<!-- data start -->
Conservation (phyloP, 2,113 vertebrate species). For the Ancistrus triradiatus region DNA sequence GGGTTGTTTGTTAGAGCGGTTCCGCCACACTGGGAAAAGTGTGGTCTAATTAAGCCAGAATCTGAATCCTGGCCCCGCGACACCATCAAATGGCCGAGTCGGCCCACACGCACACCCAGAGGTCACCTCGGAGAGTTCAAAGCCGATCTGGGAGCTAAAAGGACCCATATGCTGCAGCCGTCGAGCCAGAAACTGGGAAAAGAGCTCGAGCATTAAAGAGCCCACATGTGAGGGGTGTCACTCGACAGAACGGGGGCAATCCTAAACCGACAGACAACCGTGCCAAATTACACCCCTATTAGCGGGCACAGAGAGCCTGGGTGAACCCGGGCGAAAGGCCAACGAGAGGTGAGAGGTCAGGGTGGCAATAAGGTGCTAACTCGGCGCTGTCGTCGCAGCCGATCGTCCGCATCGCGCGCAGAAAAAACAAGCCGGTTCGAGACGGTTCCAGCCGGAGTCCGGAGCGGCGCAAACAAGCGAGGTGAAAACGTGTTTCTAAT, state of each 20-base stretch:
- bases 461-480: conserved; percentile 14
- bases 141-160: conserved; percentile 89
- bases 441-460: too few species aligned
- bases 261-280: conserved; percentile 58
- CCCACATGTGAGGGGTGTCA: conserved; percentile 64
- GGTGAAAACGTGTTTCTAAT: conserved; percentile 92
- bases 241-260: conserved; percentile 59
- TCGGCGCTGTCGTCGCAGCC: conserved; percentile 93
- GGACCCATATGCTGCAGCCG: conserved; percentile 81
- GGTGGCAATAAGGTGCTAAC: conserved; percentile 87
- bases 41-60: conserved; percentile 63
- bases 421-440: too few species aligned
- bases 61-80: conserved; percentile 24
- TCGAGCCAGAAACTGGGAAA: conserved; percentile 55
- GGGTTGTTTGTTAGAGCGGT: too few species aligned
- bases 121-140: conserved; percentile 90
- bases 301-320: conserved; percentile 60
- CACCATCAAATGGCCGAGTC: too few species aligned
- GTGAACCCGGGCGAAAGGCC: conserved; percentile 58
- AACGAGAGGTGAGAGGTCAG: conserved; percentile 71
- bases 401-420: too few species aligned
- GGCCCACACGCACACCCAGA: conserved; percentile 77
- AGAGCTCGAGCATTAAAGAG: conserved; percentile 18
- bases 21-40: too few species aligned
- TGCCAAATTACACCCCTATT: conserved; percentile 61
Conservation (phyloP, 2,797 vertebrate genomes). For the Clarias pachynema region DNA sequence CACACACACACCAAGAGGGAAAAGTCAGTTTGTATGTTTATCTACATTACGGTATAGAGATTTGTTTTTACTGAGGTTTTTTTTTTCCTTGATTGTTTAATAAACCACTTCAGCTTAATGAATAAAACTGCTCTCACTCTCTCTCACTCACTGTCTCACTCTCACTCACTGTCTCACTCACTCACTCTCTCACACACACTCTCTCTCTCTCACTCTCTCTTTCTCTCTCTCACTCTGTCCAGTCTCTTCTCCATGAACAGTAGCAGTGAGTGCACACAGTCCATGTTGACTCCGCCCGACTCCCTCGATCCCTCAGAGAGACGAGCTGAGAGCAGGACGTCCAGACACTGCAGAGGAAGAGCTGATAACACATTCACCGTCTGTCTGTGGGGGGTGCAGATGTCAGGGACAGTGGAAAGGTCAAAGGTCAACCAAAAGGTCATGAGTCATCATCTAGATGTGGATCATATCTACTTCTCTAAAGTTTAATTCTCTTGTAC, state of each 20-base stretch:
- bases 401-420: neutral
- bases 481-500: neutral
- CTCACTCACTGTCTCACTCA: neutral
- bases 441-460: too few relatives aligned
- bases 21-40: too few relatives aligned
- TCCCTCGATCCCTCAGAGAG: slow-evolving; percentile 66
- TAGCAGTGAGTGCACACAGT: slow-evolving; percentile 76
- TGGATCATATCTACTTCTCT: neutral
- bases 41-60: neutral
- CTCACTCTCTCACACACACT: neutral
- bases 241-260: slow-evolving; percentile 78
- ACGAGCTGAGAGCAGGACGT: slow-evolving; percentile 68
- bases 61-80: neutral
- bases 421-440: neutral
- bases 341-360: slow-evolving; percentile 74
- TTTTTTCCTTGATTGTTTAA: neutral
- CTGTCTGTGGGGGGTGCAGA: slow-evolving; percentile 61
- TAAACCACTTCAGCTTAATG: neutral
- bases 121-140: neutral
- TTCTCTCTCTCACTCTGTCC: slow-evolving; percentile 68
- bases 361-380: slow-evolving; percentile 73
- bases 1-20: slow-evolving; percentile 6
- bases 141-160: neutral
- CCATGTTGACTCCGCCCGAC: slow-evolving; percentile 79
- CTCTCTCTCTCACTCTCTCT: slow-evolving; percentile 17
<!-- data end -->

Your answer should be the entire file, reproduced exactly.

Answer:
Conservation (phyloP, 2,113 vertebrate species). For the Ancistrus triradiatus region DNA sequence GGGTTGTTTGTTAGAGCGGTTCCGCCACACTGGGAAAAGTGTGGTCTAATTAAGCCAGAATCTGAATCCTGGCCCCGCGACACCATCAAATGGCCGAGTCGGCCCACACGCACACCCAGAGGTCACCTCGGAGAGTTCAAAGCCGATCTGGGAGCTAAAAGGACCCATATGCTGCAGCCGTCGAGCCAGAAACTGGGAAAAGAGCTCGAGCATTAAAGAGCCCACATGTGAGGGGTGTCACTCGACAGAACGGGGGCAATCCTAAACCGACAGACAACCGTGCCAAATTACACCCCTATTAGCGGGCACAGAGAGCCTGGGTGAACCCGGGCGAAAGGCCAACGAGAGGTGAGAGGTCAGGGTGGCAATAAGGTGCTAACTCGGCGCTGTCGTCGCAGCCGATCGTCCGCATCGCGCGCAGAAAAAACAAGCCGGTTCGAGACGGTTCCAGCCGGAGTCCGGAGCGGCGCAAACAAGCGAGGTGAAAACGTGTTTCTAAT, state of each 20-base stretch:
- bases 461-480: conserved; percentile 14
- bases 141-160: conserved; percentile 89
- bases 441-460: too few species aligned
- bases 261-280: conserved; percentile 58
- CCCACATGTGAGGGGTGTCA: conserved; percentile 64
- GGTGAAAACGTGTTTCTAAT: conserved; percentile 92
- bases 241-260: conserved; percentile 59
- TCGGCGCTGTCGTCGCAGCC: conserved; percentile 93
- GGACCCATATGCTGCAGCCG: conserved; percentile 81
- GGTGGCAATAAGGTGCTAAC: conserved; percentile 87
- bases 41-60: conserved; percentile 63
- bases 421-440: too few species aligned
- bases 61-80: conserved; percentile 24
- TCGAGCCAGAAACTGGGAAA: conserved; percentile 55
- GGGTTGTTTGTTAGAGCGGT: too few species aligned
- bases 121-140: conserved; percentile 90
- bases 301-320: conserved; percentile 60
- CACCATCAAATGGCCGAGTC: too few species aligned
- GTGAACCCGGGCGAAAGGCC: conserved; percentile 58
- AACGAGAGGTGAGAGGTCAG: conserved; percentile 71
- bases 401-420: too few species aligned
- GGCCCACACGCACACCCAGA: conserved; percentile 77
- AGAGCTCGAGCATTAAAGAG: conserved; percentile 18
- bases 21-40: too few species aligned
- TGCCAAATTACACCCCTATT: conserved; percentile 61
Conservation (phyloP, 2,797 vertebrate genomes). For the Clarias pachynema region DNA sequence CACACACACACCAAGAGGGAAAAGTCAGTTTGTATGTTTATCTACATTACGGTATAGAGATTTGTTTTTACTGAGGTTTTTTTTTTCCTTGATTGTTTAATAAACCACTTCAGCTTAATGAATAAAACTGCTCTCACTCTCTCTCACTCACTGTCTCACTCTCACTCACTGTCTCACTCACTCACTCTCTCACACACACTCTCTCTCTCTCACTCTCTCTTTCTCTCTCTCACTCTGTCCAGTCTCTTCTCCATGAACAGTAGCAGTGAGTGCACACAGTCCATGTTGACTCCGCCCGACTCCCTCGATCCCTCAGAGAGACGAGCTGAGAGCAGGACGTCCAGACACTGCAGAGGAAGAGCTGATAACACATTCACCGTCTGTCTGTGGGGGGTGCAGATGTCAGGGACAGTGGAAAGGTCAAAGGTCAACCAAAAGGTCATGAGTCATCATCTAGATGTGGATCATATCTACTTCTCTAAAGTTTAATTCTCTTGTAC, state of each 20-base stretch:
- bases 401-420: neutral
- bases 481-500: neutral
- CTCACTCACTGTCTCACTCA: neutral
- bases 441-460: too few relatives aligned
- bases 21-40: too few relatives aligned
- TCCCTCGATCCCTCAGAGAG: slow-evolving; percentile 66
- TAGCAGTGAGTGCACACAGT: slow-evolving; percentile 76
- TGGATCATATCTACTTCTCT: neutral
- bases 41-60: neutral
- CTCACTCTCTCACACACACT: neutral
- bases 241-260: slow-evolving; percentile 78
- ACGAGCTGAGAGCAGGACGT: slow-evolving; percentile 68
- bases 61-80: neutral
- bases 421-440: neutral
- bases 341-360: slow-evolving; percentile 74
- TTTTTTCCTTGATTGTTTAA: neutral
- CTGTCTGTGGGGGGTGCAGA: slow-evolving; percentile 61
- TAAACCACTTCAGCTTAATG: neutral
- bases 121-140: neutral
- TTCTCTCTCTCACTCTGTCC: slow-evolving; percentile 68
- bases 361-380: slow-evolving; percentile 73
- bases 1-20: slow-evolving; percentile 6
- bases 141-160: neutral
- CCATGTTGACTCCGCCCGAC: slow-evolving; percentile 79
- CTCTCTCTCTCACTCTCTCT: slow-evolving; percentile 17